A round-up of major happenings in Nepal in the last week.
Earthquake reconstruction work hits a lag
Meanwhile, the earthquake reconstruction process moves at a snail’s space, with the cabinet seeking a clarification within seven days from Sushil Gyawali, the head of the Nepal Reconstruction Authority (NRA) about his “failure” to produce any results.
Supreme Court clears decks for tabling second Constitution Amendment Bill
With the Nepal Supreme Court refusing to pass an interim order on two separate writs to declare the second Constitution Amendment Bill as unconstitutional, decks were cleared for the tabling of the contentious legislation that has been blocked for a month by the main opposition party, the Communist Party of Nepal-United Marxist Leninist (CPN-UML).
According to The Himalayan Times the verdict of the division bench said, “The right to make a decision in accordance to the constitution after examining and determining the Constitution Amendment Bill’s appropriateness is in the legislature-parliament.” This puts additional pressure on the UML to relax its rigid position, with all parties welcoming the Supreme Court decision, the Kathmandu Post reported.
However, a meeting held by the three parties on Monday to find a breakthrough did not result in a consensus yet again. My Republica reported that the UML had obliquely indicated that they could end their obstruction in the parliament after holding its rally against the constitutional amendment on Friday.
In its year-end editorial, the Kathmandu Post opined, “So 2016 appears positive mostly because 2015 was catastrophic.” But, there was a long list of “missed opportunities.”
“To start with, throughout the year of 2016, very little was done politically to address the concerns of the Madhesi parties about the new constitution, and the disagreements over the amendment seem to deepen. As a result, a large section of the population feels alienated from the state. In addition, the impasse over the amendment has made it uncertain whether elections can be held by January 2018, the deadline mentioned in the constitution,” it read.
The last month has witnessed a heightened level of political activity, with the Nepal Prime Minister Pushpa Kamal Dahal negotiating with the Madhesi groups on one side and UML on the other end to break the stalemate in the parliament. The Madhesis agreed to take part in the trifecta of local, provincial and parliamentary polls and support the election related bills based on the commitment from Dahal that the constitutional amendment would be first endorsed by the parliament.
Dahal apparently held talks with the UML leader and former prime minister K.P. Oli at an “undisclosed location” on Sunday, but it didn’t soften the second largest political party in Nepal. UML apparently suggested that it would agree to parliamentary discussion only if the demarcation of provinces was left up to the federal commission, but it didn’t get a very positive response from Dahal, Kathmandu Post reported.
According to The Himalayan Times, in order to hold the local polls by mid-May – as agreed by the big three parties – the Election Commission has said that five election-related bills and administrative centres of restructured bodies “will have to be in operation within 15 days.”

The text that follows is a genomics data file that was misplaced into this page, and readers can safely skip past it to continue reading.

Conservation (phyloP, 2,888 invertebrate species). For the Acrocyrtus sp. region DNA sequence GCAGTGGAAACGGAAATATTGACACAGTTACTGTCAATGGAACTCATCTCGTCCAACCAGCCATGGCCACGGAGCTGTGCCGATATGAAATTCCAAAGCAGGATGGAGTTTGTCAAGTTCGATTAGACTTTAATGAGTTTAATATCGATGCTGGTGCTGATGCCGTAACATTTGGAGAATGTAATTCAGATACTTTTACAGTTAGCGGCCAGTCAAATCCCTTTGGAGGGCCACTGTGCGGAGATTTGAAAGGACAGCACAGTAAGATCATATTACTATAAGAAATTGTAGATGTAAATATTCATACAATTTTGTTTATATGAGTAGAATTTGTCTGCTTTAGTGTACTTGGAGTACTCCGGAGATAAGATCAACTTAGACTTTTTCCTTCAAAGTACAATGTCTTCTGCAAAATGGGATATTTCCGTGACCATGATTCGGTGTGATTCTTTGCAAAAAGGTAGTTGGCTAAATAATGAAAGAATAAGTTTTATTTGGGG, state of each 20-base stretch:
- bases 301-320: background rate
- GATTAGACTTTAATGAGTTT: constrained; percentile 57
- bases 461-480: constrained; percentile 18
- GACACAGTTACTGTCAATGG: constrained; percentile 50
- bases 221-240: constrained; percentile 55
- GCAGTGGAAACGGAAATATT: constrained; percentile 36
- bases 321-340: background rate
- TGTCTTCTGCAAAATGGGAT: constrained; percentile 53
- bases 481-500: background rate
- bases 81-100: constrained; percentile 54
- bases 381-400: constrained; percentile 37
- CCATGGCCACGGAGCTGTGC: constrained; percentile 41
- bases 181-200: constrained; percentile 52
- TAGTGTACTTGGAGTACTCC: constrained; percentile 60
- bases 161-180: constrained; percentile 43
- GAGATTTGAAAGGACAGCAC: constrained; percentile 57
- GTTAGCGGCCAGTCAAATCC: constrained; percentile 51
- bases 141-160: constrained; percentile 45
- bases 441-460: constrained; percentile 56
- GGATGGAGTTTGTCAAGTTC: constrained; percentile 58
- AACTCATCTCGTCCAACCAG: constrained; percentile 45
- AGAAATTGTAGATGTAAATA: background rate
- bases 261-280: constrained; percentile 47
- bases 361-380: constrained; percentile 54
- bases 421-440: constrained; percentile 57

All eyes are now on speaker Onsari Gharti Magar to hold talks with all parties to find a way to let the parliament function.
Sources told The Kathmandu Post that this move is “intended to ‘sack’ Gyawali as Prime Minister Dahal has been expressing dissatisfaction at his works”. Two years after the devastating earthquake, the second tranche of compensation is yet to be disbursed completely for survivours to reconstruct their houses. In an editorial, My Republica castigated the NRA and Gyawali for the sluggish implementation, but stated that removing the CEO may not be wise “as it could mean another protracted battle over the appointment of a new NRA head, and more delays in reconstruction.”
Insensitive to China?
Meanwhile, the Nepal government had to again defend itself against accusations that it has not been sensitive to Chinese concerns, after Mongolian foreign minister Tsend Munkh-Orgil was in Kathmandu on the same day as Liu Qibao, a member of Communist Party of China’s Politburo.
The two trips had taken place when China had imposed a blockade against Mongolia following the visit of the Tibetan spiritual leader Dalai Lama. “While we continuously struggle to balance India and China, recent moves by the government and former prime minister Deuba have put our relations with China in jeopardy, with as yet unimaginable consequences,” wrote My Republica’s editor, Subhas Ghimire.
Foreign minister Prakash Sharan Mahat called a press meet to respond to the criticism, where he described the timing as a “mere coincidence” and claimed that China had not registered any objection.
Nepal, China agree to manage Rasuwagadhi-Kerung border point
With the Tatopani-Khasa border point still not having been opened after the 2015 earthquake, China has apparently relaxed its rules of entry permits for Nepali importers through the Rasuwagadhi-Kerung border point. China has also asked Nepal to step up border security due for Dalai Lama’s visit to Bodh Gaya for the Kalchakra Puja, which could fuel Tibet protests around the region.
Categories: South Asia